Thursday, November 01, 2007

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Otherness (Ghayr) - A Sufi Perspective

In modern civilization one hears much talk of estrangement and alienation. For example, many of us speak about not feeling at home in our homes. We lament how familiar faces hide an existential strangeness and distance which separates us, in hard to define but fundamental ways, from the ones with whom we often are most physically and emotionally proximate.

We are lonely in the midst of people. We have affection for many people. We care about what happens to them. We seek varying kinds of companionship with them. We help them, and they help us in different ways.

Yet, there is an alien dimension to them which we frequently find frightening. There is an otherness (ghayr) about them which isolates us from each 'other'.

We experience this alien otherness with our spouses, our children, our parents and our relatives. Our friends bear the mark of otherness.

As we journey outward into the neighborhood, community, city, nation, the world and the universe, the sense of otherness intensifies in unpredictable and terrifying ways. We are haunted by the feeling things can go sour and turn on us at any moment.

We do not appear to live in a user-friendly world. In fact, we seem to be traveling in potentially hostile country almost on a continuous basis. The boundaries of that country extend from the beds in which we sleep and recedes outwardly through 360 degrees of arc, encompassing everything between us and the horizon.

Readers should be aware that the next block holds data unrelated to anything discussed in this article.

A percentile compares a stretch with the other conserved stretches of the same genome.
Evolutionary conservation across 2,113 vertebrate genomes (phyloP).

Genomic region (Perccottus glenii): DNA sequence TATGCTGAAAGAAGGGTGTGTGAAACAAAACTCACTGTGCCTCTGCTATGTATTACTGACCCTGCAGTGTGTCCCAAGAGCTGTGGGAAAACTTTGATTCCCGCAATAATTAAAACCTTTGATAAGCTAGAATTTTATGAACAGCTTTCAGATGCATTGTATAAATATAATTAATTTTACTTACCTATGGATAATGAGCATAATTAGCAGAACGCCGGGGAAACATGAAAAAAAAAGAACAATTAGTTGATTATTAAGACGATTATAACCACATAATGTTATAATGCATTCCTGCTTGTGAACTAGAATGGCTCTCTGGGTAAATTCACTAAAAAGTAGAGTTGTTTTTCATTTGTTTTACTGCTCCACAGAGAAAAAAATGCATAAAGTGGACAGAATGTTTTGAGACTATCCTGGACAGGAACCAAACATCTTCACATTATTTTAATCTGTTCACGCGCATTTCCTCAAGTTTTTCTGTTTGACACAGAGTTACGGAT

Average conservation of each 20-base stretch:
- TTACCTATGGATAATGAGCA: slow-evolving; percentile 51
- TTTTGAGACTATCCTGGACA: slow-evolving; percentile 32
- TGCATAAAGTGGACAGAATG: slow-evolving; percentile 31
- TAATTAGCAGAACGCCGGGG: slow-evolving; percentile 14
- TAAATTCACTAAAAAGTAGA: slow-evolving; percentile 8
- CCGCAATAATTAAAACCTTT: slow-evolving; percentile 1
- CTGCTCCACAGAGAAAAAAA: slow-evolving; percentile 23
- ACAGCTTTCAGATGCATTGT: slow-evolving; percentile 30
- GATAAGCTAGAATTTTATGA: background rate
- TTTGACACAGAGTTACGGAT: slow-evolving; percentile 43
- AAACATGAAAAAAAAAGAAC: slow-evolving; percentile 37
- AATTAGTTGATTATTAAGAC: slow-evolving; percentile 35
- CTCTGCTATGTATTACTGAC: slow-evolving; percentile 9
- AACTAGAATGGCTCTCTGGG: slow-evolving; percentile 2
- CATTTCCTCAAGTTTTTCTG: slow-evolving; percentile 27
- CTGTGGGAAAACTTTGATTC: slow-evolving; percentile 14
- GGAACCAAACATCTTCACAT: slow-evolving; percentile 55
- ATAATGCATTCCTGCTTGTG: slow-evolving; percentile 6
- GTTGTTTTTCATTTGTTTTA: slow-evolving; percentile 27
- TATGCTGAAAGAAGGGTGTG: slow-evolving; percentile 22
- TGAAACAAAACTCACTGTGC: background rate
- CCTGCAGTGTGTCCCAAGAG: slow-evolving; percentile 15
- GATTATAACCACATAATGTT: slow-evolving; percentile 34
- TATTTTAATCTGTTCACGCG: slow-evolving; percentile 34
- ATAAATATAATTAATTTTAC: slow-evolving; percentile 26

The aura of otherness which pervades our lives affects virtually everything we think, feel and do. For instance, otherness is at the heart of the territorial imperative which governs much of our lives.

We spend a great deal of time, energy and resources marking and labeling that which is ours and to which the other is not entitled. We seem to need to constantly remind ourselves and the other that she or he is, indeed, the other.

We struggle with great diligence to reinforce the self/other boundary lines which distinguish our territory from all others. For most of us, life is a game of Go in which, both consciously and unconsciously, we seek to maximize our spheres of influence while minimizing the spheres of influence of the other.

Much of our sense of personal space is constructed from materials of otherness. The degree of access to our personal space which we extend to anyone is a function of their otherness classification.